Before Game 4 of the Stanley Cup Final, Chicago Blackhawks coach Joel Quenneville might have considered placing his captain and former North Dakota standout Jonathan Toews on the side of a milk carton.
The offensively talented Toews had been anything but in the first three games of the series and, for that matter, in the entire Stanley Cup playoffs, having scored just a single goal in the team’s previous 20 games.
Add that Chicago trailed the Boston Bruins two games to one in the best-of-seven series and that the Blackhawks were shut out in Game 3, and it seemed the scoring touch was simply missing for this team.
But instead of placing an all-points bulletin for Toews’ scoring, Quenneville instead put the sixth-year center on the top line with Patrick Kane and Bryan Bickell. The “all your eggs in one basket” approach worked.
Toews scored a goal to break a 1-1 deadlock in the second period and spark his team’s offense. Though both teams exploded on the night for five goals in regulation, making Toews’ tally almost forgettable, the shifty center then set what arguable was the biggest screen of the night as defenseman Brent Seabrook blasted home the game-winning goal at 9:51 of overtime to knot the series at 2.
“I like that line. Big picture getting reunited, they seem to have some chemistry,” Quenneville said of reuniting the Kane-Toews-Bickell triumvirate.
That chemistry was apparent on Wednesday as the line combined for two goals, three assists and 11 of Chicago’s 47 shots on goal.
You won’t find Toews’ name on the box score for the overtime goal. The 6-foot-2 center didn’t get credited with an assist despite using his frame to first battle Boston big-man Zdeno Chara and then, upon winning the physical battle in front, taking the eyes away from goaltender Tuukka Rask. The end result was a goal that has shifted the series momentum.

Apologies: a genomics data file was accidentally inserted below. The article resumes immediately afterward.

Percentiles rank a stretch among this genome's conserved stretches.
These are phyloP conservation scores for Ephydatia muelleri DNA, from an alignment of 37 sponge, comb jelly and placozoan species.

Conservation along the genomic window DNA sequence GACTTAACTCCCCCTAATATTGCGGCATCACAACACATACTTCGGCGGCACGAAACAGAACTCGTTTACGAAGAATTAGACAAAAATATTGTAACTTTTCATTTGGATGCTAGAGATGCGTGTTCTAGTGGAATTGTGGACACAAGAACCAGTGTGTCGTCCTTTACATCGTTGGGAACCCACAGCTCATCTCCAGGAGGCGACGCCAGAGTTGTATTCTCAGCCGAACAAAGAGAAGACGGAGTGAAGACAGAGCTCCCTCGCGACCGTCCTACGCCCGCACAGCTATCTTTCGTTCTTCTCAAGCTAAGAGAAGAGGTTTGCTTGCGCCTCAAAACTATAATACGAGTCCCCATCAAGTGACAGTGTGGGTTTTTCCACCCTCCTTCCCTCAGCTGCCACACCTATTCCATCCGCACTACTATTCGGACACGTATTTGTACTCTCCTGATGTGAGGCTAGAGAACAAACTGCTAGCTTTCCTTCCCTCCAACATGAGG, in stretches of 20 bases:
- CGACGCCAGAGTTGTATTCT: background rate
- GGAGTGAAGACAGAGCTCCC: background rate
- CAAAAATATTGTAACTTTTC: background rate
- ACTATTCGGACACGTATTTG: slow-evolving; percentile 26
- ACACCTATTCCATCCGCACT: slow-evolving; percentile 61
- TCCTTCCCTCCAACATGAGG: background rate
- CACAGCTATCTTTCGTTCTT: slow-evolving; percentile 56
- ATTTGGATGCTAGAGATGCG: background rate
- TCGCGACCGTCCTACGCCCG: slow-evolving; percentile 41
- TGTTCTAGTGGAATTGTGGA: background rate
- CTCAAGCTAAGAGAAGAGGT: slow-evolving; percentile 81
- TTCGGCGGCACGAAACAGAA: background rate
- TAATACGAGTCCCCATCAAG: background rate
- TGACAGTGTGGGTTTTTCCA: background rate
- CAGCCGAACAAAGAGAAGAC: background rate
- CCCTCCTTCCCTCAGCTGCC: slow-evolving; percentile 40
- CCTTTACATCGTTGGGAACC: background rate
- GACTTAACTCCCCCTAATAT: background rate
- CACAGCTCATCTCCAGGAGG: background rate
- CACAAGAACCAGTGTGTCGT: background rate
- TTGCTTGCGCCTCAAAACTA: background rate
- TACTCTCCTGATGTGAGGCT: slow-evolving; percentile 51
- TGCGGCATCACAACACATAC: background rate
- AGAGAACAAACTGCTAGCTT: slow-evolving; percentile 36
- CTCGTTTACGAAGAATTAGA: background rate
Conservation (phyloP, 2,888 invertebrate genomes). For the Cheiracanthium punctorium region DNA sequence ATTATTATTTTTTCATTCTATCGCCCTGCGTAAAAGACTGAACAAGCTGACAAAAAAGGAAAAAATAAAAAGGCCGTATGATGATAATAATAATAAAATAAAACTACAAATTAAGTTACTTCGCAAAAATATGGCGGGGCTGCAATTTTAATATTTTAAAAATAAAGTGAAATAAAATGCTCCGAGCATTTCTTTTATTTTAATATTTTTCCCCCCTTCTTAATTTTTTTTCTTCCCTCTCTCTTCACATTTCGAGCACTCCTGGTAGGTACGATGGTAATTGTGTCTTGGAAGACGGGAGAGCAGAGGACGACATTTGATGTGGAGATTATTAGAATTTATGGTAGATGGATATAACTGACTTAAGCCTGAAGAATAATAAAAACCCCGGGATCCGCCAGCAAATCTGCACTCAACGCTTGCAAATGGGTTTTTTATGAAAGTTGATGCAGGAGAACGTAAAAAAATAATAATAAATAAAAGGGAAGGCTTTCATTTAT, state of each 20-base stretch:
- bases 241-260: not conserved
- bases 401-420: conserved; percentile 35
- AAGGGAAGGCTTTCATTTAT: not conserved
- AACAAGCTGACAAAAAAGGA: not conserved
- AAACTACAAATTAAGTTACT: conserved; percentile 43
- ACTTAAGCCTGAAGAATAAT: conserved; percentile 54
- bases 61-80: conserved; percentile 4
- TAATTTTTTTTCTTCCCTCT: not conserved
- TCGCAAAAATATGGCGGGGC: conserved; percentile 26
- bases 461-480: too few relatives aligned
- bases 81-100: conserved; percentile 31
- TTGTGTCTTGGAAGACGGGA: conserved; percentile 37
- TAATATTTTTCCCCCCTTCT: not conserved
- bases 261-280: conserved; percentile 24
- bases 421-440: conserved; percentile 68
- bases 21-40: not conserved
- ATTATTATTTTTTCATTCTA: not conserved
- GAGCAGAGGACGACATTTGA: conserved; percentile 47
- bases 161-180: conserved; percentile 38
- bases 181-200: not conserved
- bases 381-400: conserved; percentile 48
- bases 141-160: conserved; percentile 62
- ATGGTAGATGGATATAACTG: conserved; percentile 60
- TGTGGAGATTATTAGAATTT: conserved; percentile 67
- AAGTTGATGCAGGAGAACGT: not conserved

“For the most part there’s just those little battles, whether it’s with Chara or their other defensemen,” Toews said of the physical confrontation in front of Rask that led to the game winner. “All our forwards were really keen on winning them tonight. We made a point of it in our locker room. We scored a couple goals off of that.
“Ugly goals, we don’t care. We’ll find a way. It’s something we need to keep doing.”
Toews’ goal, his first since a Game 5 victory over Detroit in the Western Conference semifinals, was hardly of the ugly variety. Using his speed in the offensive zone, he fed a puck from below the goal line that ended up at the point. Seemingly forgotten by the Bruins defense, Toews parked himself at the right post and perfectly deflected a Michal Rozsival wrist shot.
The first goal in 11 games for Toews certainly felt like a monkey off the back for the former North Dakota standout. And with this series even, regaining offensive confidence couldn’t come at a better time.
“I think it makes a world of difference for you when you finally see one go in,” Toews said. “The last couple days Seabrook has been coming up to me, asking me what I’m thinking about.
“I have to give him the right answer. I’m thinking about scoring a goal,” Toews said with a big smile.
The fact that Toews went 11 games without a goal and has scored only twice this postseason shouldn’t be a major surprise (though he did score seven goals in the Blackhawks’ Stanley Cup run of 2010). As talented as the pivot is offensively, he’s even stronger defensively.
Toews took home the Selke Award this season as the NHL’s best defensive forward. In the playoffs, when teams clamp down defensively (Wednesday’s Game 4 aside), anyone will tell you that strong defense is as critical as scoring a goal.
But Wednesday, goal scoring was as much about helping earn a “W” for the Blackhawks as it was for regaining the team’s confidence, having scored just a single goal in the previous two games.
“Game 3, we were disappointed with our offense,” Quenneville said when asked about reuniting Toews with Kane and Bickell. “So we went to the well. I’m sure they’re excited about returning together.”
Now, while there is little doubt the trio will continue to be together in Saturday’s Game 5, the question on many minds is whether this line can continue to produce offensively against a Bruins team that even after allowing six goals in Wednesday’s game possesses the top defense in the NHL’s postseason.
For a two-way player like Toews, scoring is obviously enjoyable but he also realizes this series likely will be won on the defensive side of the puck.
“It was fun to see the puck go in as often as it did [on Wednesday],” Toews said. “We know we can be better defensively. But we’ll use that confidence and try our best to pounce on them in Game 5.”